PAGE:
Australia plans to reduce carbon emissions by at least 26 percent from 2005 levels by 2030, Prime Minister Tony Abbott announced Tuesday, but environmentalists said the target fell well short of what was needed to tackle global warming.
Abbott said his conservative government's target was "fairly in the middle" of those made by comparable economies which will be taken to an upcoming global climate conference in Paris.
"We have come to the position our 2030 emissions reduction target will be in the range of 26 to 28 percent," Abbott told reporters in Canberra.
"There is a definite commitment to 26 percent but we believe under the policies that we have got, with the circumstances that we think will apply, that we can go to 28 percent."
With its use of coal-fired power and relatively small population of 23 million, Australia is considered one of the world's worst per capita greenhouse gas polluters.
Abbott said while Australia understood it had to reduce its emissions, its commitment was comparable with other economies, although not quite as high as the European Union at 34 percent on 2005 levels.
"It's immeasurably better than the Chinese," Abbott said, in reference to the world's top carbon polluter which last month promised to peak emissions within about 15 years, in a move widely hailed as a boost for the global effort to curb planet warming.
Abbott said Australia's pledge was a "good, solid, economically responsible, environmentally responsible target".
"We are not leading but we are certainly not lagging," he said.
"Where we are leading, of course, is in emissions reduction per person—50 percent-plus emissions reduction per person which is the best in the developed world."
Australia is expected to meet its current emissions reduction target of five percent below 2000 levels by 2020.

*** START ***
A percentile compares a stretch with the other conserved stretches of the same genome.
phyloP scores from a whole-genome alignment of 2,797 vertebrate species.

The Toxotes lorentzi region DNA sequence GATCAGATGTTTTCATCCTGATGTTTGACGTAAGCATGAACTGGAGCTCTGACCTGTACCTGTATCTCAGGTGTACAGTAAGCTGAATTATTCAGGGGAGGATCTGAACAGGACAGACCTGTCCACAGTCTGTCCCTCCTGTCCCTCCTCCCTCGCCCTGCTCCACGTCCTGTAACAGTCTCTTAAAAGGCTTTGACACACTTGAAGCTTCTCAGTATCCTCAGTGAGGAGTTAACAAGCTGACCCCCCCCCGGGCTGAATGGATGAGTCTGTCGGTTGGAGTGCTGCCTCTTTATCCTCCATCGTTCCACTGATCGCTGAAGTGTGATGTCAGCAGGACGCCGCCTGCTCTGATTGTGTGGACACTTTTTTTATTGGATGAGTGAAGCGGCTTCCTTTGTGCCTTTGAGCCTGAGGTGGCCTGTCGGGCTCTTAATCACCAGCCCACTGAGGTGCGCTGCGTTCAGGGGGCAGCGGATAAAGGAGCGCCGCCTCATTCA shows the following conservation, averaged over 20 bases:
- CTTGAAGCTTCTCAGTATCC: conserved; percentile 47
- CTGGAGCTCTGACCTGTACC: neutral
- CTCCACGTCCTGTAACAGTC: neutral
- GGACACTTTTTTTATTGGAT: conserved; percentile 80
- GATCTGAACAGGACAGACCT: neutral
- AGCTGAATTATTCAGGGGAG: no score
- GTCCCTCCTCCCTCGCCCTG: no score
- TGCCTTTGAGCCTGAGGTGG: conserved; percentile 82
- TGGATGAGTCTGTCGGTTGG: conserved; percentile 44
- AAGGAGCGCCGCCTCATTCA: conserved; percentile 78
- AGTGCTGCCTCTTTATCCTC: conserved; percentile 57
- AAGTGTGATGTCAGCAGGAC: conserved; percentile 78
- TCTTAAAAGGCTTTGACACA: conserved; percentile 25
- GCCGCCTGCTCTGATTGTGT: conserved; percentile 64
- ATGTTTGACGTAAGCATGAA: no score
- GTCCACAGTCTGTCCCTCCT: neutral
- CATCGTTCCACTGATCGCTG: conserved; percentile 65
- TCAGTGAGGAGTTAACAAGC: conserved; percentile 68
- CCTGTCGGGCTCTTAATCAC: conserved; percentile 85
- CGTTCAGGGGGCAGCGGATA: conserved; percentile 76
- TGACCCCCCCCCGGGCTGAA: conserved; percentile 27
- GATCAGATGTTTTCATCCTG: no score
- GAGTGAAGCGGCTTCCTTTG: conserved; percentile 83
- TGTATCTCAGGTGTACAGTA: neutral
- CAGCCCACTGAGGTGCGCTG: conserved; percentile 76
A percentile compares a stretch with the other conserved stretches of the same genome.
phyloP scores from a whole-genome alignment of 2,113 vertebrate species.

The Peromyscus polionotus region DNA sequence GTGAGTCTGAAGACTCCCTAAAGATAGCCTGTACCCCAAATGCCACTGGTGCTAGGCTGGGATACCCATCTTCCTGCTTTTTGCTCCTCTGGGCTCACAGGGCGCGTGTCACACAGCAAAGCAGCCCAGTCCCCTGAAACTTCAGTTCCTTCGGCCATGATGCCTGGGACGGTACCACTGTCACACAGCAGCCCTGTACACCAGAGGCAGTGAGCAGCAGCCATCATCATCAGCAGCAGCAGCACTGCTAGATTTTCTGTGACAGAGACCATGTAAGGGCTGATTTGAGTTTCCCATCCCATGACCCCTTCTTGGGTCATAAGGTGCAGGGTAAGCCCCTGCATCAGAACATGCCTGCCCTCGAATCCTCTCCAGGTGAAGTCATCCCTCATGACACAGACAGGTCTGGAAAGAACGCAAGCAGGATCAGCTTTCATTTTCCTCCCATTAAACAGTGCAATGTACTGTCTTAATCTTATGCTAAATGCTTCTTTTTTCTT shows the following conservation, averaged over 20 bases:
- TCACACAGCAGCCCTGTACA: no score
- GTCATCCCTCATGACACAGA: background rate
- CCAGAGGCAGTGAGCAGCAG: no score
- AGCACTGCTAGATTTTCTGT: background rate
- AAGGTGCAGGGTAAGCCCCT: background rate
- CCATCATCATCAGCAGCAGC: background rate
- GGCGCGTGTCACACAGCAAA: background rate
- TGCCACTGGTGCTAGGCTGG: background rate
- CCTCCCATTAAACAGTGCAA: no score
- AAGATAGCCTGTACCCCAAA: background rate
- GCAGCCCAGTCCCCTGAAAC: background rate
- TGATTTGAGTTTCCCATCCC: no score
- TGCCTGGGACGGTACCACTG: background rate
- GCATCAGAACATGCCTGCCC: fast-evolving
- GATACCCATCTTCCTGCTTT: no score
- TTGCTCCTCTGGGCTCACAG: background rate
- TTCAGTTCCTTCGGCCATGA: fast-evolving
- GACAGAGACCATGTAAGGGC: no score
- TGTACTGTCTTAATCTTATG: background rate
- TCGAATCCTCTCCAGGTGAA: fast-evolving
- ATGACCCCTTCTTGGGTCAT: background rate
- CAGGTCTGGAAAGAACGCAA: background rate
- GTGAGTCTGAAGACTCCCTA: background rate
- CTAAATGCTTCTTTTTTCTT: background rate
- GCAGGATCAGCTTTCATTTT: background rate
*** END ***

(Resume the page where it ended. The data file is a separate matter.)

Paris will host the UN climate conference at the end of the year, with organisers hoping to conclude a pact limiting global warming to two degrees Celsius (3.6 degrees Fahrenheit) over pre-industrial levels.
Environmentalists accused Australia of not doing enough to curb the pollution blamed for global warming, saying the government fell well short of doing its fair share globally.
Australia's target put it "at the back of the pack", and well below efforts being made by the United States, China, Britain and others, WWF-Australia said.
"Australians are already feeling the effects of increasing extreme weather made worse by global warming, on our food, farms, health, economy, and iconic places like the Great Barrier Reef," said WWF-Australia's Kellie Caught.
"If every country matched Australia's effort the world would be on track for three to four degrees of warming. Australians and our precious environment deserve better."
The Climate Council also said the emissions reduction targets were out of step with the science and the rest of the world—saying the government needed to slash emissions by some 40-60 percent of 2000 levels.
"These targets are vastly inadequate to protect Australians from the impacts of climate change and do not represent a fair contribution to the world effort to bring climate change under control," the council's Tim Flannery said.
© 2015 AFP